Be ambitious for the higher gifts. And I am going to show you a way that is better than any of them.

If I have all the eloquence of men or of angels, but speak without love, I am simply a gong booming or a cymbal clashing. If I have the gift of prophecy, understanding all the mysteries there are, and knowing everything, and if I have faith in all its fullness, to move mountains, but without love, then I am nothing at all. If I give away all that I possess, piece by piece, and if I even let them take my body to burn it, but am without love, it will do me no good whatever.

Love is always patient and kind; it is never jealous; love is never boastful or conceited; it is never rude or selfish; it does not take offence, and is not resentful. Love takes no pleasure in other people’s sins but delights in the truth; it is always ready to excuse, to trust, to hope, and to endure whatever comes.

Love does not come to an end. But if there are gifts of prophecy, the time will come when they must fail; or the gift of languages, it will not continue for ever; and knowledge – for this, too, the time will come when it must fail. For our knowledge is imperfect and our prophesying is imperfect; but once perfection comes, all imperfect things will disappear. When I was a child, I used to talk like a child, and think like a child, and argue like a child, but now I am a man, all childish ways are put behind me. Now we are seeing a dim reflection in a mirror; but then we shall be seeing face to face. The knowledge that I have now is imperfect; but then I shall know as fully as I am known.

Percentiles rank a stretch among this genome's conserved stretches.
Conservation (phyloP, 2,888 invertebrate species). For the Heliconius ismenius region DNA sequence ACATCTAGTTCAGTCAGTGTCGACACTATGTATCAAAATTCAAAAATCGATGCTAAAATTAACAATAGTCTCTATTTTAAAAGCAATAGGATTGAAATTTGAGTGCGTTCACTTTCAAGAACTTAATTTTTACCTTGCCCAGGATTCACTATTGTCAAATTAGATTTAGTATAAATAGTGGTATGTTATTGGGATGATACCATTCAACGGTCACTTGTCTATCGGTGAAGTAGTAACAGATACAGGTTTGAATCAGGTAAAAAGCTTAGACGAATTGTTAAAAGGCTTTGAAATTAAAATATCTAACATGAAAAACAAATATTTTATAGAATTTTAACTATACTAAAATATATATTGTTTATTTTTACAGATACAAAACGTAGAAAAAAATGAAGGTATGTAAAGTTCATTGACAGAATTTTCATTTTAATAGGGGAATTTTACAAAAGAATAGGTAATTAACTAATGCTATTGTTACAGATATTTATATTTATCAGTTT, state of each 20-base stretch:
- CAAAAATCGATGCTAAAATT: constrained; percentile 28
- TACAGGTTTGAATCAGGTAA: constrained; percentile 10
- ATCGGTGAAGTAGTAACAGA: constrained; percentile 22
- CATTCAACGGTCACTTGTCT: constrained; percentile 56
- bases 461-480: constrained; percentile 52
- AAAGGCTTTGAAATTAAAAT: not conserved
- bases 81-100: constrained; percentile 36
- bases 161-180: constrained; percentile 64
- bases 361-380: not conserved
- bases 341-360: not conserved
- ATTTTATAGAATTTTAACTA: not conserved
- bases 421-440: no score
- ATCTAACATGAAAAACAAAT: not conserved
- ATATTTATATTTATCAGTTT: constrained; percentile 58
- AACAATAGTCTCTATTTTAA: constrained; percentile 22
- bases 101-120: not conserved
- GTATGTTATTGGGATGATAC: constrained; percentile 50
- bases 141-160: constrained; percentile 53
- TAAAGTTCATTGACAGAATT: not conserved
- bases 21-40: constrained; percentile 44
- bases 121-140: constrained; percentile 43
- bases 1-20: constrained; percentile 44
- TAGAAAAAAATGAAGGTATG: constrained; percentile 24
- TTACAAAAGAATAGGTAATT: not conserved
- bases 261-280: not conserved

In short, there are three things that last: faith, hope and love; and the greatest of these is love.


Alternative Second Reading - 1 Corinthians 13:4-13 ©

Three Things Last: Faith, Hope and Love; and the Greatest of These is Love

Love is always patient and kind; it is never jealous; love is never boastful or conceited; it is never rude or selfish; it does not take offence, and is not resentful. Love takes no pleasure in other people’s sins but delights in the truth; it is always ready to excuse, to trust, to hope, and to endure whatever comes.